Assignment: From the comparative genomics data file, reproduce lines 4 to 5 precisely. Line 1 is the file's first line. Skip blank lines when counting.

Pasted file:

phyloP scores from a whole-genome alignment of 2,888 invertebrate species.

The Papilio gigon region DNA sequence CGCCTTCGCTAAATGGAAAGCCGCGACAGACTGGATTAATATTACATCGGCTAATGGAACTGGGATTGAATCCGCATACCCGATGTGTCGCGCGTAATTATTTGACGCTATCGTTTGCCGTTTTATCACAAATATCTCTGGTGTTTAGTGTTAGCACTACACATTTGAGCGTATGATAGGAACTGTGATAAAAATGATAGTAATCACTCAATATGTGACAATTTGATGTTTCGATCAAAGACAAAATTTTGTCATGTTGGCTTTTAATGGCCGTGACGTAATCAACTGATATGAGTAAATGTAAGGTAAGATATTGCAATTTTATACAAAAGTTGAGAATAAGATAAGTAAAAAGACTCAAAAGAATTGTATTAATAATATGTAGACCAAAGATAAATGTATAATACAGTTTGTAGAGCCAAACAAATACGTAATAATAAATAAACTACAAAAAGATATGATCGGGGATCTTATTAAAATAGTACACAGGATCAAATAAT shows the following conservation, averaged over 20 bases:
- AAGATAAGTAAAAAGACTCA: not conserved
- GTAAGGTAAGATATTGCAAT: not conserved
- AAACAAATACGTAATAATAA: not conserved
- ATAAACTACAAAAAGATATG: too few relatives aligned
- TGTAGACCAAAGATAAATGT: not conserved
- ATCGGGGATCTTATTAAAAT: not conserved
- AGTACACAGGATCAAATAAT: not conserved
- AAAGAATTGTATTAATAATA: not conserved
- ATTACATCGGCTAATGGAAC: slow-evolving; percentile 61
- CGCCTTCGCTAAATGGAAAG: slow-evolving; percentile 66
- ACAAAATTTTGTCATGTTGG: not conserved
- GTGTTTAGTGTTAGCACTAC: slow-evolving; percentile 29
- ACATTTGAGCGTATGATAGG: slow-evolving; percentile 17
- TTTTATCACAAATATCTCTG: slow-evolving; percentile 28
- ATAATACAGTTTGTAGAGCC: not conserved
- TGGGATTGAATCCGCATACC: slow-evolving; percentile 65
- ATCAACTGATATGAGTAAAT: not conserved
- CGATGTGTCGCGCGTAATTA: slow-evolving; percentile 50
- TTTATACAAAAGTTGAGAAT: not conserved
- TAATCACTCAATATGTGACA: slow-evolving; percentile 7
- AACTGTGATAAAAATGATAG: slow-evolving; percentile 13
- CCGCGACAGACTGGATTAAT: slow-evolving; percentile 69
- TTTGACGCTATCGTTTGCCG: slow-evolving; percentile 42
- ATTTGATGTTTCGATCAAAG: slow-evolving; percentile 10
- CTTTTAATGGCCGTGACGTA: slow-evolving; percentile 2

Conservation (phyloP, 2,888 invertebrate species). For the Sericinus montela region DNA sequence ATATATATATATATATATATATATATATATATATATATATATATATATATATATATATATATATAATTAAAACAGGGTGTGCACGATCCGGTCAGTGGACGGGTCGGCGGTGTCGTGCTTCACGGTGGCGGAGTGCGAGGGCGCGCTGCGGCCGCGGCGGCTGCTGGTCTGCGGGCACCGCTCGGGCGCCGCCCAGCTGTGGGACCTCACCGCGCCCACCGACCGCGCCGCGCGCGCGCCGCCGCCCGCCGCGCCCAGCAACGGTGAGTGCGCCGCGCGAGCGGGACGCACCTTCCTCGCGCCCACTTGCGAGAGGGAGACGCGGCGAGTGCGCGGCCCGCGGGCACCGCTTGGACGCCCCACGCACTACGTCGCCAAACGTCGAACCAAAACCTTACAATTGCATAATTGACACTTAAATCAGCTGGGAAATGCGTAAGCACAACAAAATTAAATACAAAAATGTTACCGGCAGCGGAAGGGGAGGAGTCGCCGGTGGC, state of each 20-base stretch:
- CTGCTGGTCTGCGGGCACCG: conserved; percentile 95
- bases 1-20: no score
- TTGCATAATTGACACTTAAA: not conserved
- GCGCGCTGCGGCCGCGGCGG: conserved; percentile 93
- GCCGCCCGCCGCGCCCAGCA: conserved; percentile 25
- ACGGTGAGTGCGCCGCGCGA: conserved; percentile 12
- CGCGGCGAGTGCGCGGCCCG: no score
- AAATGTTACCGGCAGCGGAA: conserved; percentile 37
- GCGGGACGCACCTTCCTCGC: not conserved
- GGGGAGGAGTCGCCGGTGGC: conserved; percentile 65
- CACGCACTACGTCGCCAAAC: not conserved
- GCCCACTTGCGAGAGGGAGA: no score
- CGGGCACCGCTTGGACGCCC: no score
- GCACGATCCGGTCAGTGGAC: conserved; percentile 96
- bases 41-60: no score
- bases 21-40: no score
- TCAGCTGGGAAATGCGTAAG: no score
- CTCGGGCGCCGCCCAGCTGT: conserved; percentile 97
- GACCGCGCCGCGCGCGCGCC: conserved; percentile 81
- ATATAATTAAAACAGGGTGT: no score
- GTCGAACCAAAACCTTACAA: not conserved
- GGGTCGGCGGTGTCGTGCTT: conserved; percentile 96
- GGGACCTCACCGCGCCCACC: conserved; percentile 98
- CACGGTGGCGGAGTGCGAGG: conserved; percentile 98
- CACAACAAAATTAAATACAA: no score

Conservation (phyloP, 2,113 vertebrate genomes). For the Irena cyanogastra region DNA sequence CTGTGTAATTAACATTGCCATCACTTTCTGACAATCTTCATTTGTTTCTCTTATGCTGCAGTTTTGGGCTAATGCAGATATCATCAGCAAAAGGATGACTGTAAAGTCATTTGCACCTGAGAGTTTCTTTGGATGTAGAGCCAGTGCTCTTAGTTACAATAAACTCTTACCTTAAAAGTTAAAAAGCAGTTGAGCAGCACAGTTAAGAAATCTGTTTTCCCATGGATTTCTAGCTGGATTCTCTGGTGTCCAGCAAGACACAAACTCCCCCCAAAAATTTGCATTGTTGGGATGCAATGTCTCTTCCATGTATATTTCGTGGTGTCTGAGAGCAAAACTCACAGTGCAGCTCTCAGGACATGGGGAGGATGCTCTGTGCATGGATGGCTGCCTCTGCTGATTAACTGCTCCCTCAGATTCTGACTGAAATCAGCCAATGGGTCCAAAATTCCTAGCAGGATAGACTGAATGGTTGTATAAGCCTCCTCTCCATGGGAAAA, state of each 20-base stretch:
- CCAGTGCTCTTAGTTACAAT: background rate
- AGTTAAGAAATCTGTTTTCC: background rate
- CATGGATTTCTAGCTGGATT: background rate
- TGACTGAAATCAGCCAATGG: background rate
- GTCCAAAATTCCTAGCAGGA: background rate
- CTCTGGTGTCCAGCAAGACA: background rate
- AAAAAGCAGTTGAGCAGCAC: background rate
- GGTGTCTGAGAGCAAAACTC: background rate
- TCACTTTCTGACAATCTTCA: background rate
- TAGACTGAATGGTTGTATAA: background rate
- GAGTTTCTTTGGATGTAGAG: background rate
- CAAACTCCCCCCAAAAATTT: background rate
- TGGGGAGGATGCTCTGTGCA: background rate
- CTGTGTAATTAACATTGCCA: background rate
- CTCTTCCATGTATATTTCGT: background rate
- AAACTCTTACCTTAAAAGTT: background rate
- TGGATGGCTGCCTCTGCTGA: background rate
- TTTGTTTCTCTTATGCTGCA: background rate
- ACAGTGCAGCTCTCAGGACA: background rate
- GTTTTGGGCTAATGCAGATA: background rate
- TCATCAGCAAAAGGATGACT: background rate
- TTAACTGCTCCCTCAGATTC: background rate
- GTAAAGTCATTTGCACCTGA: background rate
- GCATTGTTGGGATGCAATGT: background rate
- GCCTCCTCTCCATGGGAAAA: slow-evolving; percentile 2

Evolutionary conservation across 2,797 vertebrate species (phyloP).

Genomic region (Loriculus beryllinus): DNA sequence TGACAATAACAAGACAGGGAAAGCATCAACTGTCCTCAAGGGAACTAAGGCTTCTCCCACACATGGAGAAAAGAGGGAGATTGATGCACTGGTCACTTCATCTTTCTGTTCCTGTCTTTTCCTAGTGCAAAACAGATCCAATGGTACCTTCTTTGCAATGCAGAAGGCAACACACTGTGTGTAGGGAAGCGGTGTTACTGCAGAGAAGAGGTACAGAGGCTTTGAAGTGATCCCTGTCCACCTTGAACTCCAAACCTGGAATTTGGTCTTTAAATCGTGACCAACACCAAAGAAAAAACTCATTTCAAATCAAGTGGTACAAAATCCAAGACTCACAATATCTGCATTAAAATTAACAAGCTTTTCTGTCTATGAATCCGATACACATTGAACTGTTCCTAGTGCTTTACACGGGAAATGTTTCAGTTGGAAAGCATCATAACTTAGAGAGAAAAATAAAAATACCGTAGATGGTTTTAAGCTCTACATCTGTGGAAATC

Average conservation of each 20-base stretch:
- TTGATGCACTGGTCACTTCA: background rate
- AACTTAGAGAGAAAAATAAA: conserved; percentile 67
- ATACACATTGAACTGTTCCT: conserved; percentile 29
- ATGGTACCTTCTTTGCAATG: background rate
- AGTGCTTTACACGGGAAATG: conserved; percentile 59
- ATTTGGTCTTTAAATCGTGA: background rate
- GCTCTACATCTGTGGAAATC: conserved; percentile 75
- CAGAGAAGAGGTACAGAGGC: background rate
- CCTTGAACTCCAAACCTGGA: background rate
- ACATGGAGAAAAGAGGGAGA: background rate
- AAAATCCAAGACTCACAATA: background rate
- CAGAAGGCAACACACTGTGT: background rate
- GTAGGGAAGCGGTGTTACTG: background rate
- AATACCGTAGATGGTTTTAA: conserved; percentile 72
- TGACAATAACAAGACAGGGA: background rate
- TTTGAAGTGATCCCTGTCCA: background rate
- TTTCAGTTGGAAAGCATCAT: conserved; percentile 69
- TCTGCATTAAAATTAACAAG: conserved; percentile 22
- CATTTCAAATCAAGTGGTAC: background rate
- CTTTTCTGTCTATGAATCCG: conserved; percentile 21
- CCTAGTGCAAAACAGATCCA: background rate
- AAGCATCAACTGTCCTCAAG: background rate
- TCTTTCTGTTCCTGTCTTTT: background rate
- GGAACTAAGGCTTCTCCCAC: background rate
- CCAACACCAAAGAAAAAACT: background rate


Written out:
- GTAAGGTAAGATATTGCAAT: not conserved
- AAACAAATACGTAATAATAA: not conserved